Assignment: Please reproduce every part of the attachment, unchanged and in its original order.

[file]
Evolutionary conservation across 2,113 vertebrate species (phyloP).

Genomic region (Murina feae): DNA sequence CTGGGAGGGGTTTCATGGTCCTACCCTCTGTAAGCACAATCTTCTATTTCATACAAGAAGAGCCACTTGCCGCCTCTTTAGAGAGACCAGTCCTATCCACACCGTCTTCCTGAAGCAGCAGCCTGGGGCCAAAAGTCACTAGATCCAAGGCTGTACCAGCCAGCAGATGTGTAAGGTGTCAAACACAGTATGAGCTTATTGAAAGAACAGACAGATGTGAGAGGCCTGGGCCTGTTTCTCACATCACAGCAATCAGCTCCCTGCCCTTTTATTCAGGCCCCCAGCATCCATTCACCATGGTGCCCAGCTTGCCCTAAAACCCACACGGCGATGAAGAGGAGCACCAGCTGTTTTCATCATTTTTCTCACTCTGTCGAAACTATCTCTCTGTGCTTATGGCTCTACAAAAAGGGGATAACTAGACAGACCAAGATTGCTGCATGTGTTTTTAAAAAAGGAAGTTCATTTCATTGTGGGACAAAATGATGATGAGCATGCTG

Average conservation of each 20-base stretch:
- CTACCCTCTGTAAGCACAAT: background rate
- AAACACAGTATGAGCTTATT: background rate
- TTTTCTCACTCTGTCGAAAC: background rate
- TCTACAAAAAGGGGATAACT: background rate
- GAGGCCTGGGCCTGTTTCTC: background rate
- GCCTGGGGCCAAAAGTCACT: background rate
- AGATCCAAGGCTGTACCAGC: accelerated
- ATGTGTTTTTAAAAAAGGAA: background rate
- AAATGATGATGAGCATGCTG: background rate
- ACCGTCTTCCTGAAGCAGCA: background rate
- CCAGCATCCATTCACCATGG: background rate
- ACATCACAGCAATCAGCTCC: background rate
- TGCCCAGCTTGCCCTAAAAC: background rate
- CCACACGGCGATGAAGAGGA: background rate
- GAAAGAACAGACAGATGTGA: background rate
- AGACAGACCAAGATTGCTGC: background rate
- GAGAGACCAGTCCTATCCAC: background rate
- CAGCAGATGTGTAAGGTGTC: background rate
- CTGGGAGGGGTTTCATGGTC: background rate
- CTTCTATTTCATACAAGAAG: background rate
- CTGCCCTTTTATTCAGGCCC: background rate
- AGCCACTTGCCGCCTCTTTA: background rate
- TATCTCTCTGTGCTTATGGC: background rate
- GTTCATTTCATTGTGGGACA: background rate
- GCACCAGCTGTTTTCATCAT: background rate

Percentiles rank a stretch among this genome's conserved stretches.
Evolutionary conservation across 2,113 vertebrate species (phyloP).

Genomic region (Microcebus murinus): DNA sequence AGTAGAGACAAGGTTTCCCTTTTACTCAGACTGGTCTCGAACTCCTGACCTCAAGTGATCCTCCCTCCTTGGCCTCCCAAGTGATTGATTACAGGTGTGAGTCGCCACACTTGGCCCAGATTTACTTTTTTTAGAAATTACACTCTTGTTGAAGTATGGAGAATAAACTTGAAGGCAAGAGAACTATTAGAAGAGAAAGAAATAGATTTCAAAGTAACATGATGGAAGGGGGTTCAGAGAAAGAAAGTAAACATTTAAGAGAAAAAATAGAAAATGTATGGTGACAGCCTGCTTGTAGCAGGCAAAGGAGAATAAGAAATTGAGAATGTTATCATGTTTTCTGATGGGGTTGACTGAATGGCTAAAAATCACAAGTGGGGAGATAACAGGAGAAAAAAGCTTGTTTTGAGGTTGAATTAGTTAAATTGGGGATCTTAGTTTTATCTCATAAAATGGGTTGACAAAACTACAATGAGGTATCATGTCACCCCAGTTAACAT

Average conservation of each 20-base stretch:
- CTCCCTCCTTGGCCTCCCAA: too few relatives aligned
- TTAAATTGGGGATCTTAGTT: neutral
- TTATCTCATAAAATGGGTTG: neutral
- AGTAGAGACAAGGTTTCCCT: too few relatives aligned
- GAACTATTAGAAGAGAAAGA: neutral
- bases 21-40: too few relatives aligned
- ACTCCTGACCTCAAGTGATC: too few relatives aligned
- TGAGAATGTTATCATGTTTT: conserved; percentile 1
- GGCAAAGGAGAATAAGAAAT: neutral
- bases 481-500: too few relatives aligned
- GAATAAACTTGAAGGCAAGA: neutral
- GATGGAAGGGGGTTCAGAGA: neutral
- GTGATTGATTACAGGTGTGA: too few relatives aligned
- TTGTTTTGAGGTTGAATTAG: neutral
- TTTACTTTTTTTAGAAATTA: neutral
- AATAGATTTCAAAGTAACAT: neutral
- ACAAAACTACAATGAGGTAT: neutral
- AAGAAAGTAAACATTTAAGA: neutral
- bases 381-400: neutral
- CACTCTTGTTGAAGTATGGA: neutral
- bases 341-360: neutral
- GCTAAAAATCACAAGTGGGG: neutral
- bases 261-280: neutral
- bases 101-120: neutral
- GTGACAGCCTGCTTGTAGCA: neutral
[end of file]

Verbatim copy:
Evolutionary conservation across 2,113 vertebrate species (phyloP).

Genomic region (Murina feae): DNA sequence CTGGGAGGGGTTTCATGGTCCTACCCTCTGTAAGCACAATCTTCTATTTCATACAAGAAGAGCCACTTGCCGCCTCTTTAGAGAGACCAGTCCTATCCACACCGTCTTCCTGAAGCAGCAGCCTGGGGCCAAAAGTCACTAGATCCAAGGCTGTACCAGCCAGCAGATGTGTAAGGTGTCAAACACAGTATGAGCTTATTGAAAGAACAGACAGATGTGAGAGGCCTGGGCCTGTTTCTCACATCACAGCAATCAGCTCCCTGCCCTTTTATTCAGGCCCCCAGCATCCATTCACCATGGTGCCCAGCTTGCCCTAAAACCCACACGGCGATGAAGAGGAGCACCAGCTGTTTTCATCATTTTTCTCACTCTGTCGAAACTATCTCTCTGTGCTTATGGCTCTACAAAAAGGGGATAACTAGACAGACCAAGATTGCTGCATGTGTTTTTAAAAAAGGAAGTTCATTTCATTGTGGGACAAAATGATGATGAGCATGCTG

Average conservation of each 20-base stretch:
- CTACCCTCTGTAAGCACAAT: background rate
- AAACACAGTATGAGCTTATT: background rate
- TTTTCTCACTCTGTCGAAAC: background rate
- TCTACAAAAAGGGGATAACT: background rate
- GAGGCCTGGGCCTGTTTCTC: background rate
- GCCTGGGGCCAAAAGTCACT: background rate
- AGATCCAAGGCTGTACCAGC: accelerated
- ATGTGTTTTTAAAAAAGGAA: background rate
- AAATGATGATGAGCATGCTG: background rate
- ACCGTCTTCCTGAAGCAGCA: background rate
- CCAGCATCCATTCACCATGG: background rate
- ACATCACAGCAATCAGCTCC: background rate
- TGCCCAGCTTGCCCTAAAAC: background rate
- CCACACGGCGATGAAGAGGA: background rate
- GAAAGAACAGACAGATGTGA: background rate
- AGACAGACCAAGATTGCTGC: background rate
- GAGAGACCAGTCCTATCCAC: background rate
- CAGCAGATGTGTAAGGTGTC: background rate
- CTGGGAGGGGTTTCATGGTC: background rate
- CTTCTATTTCATACAAGAAG: background rate
- CTGCCCTTTTATTCAGGCCC: background rate
- AGCCACTTGCCGCCTCTTTA: background rate
- TATCTCTCTGTGCTTATGGC: background rate
- GTTCATTTCATTGTGGGACA: background rate
- GCACCAGCTGTTTTCATCAT: background rate

Percentiles rank a stretch among this genome's conserved stretches.
Evolutionary conservation across 2,113 vertebrate species (phyloP).

Genomic region (Microcebus murinus): DNA sequence AGTAGAGACAAGGTTTCCCTTTTACTCAGACTGGTCTCGAACTCCTGACCTCAAGTGATCCTCCCTCCTTGGCCTCCCAAGTGATTGATTACAGGTGTGAGTCGCCACACTTGGCCCAGATTTACTTTTTTTAGAAATTACACTCTTGTTGAAGTATGGAGAATAAACTTGAAGGCAAGAGAACTATTAGAAGAGAAAGAAATAGATTTCAAAGTAACATGATGGAAGGGGGTTCAGAGAAAGAAAGTAAACATTTAAGAGAAAAAATAGAAAATGTATGGTGACAGCCTGCTTGTAGCAGGCAAAGGAGAATAAGAAATTGAGAATGTTATCATGTTTTCTGATGGGGTTGACTGAATGGCTAAAAATCACAAGTGGGGAGATAACAGGAGAAAAAAGCTTGTTTTGAGGTTGAATTAGTTAAATTGGGGATCTTAGTTTTATCTCATAAAATGGGTTGACAAAACTACAATGAGGTATCATGTCACCCCAGTTAACAT

Average conservation of each 20-base stretch:
- CTCCCTCCTTGGCCTCCCAA: too few relatives aligned
- TTAAATTGGGGATCTTAGTT: neutral
- TTATCTCATAAAATGGGTTG: neutral
- AGTAGAGACAAGGTTTCCCT: too few relatives aligned
- GAACTATTAGAAGAGAAAGA: neutral
- bases 21-40: too few relatives aligned
- ACTCCTGACCTCAAGTGATC: too few relatives aligned
- TGAGAATGTTATCATGTTTT: conserved; percentile 1
- GGCAAAGGAGAATAAGAAAT: neutral
- bases 481-500: too few relatives aligned
- GAATAAACTTGAAGGCAAGA: neutral
- GATGGAAGGGGGTTCAGAGA: neutral
- GTGATTGATTACAGGTGTGA: too few relatives aligned
- TTGTTTTGAGGTTGAATTAG: neutral
- TTTACTTTTTTTAGAAATTA: neutral
- AATAGATTTCAAAGTAACAT: neutral
- ACAAAACTACAATGAGGTAT: neutral
- AAGAAAGTAAACATTTAAGA: neutral
- bases 381-400: neutral
- CACTCTTGTTGAAGTATGGA: neutral
- bases 341-360: neutral
- GCTAAAAATCACAAGTGGGG: neutral
- bases 261-280: neutral
- bases 101-120: neutral
- GTGACAGCCTGCTTGTAGCA: neutral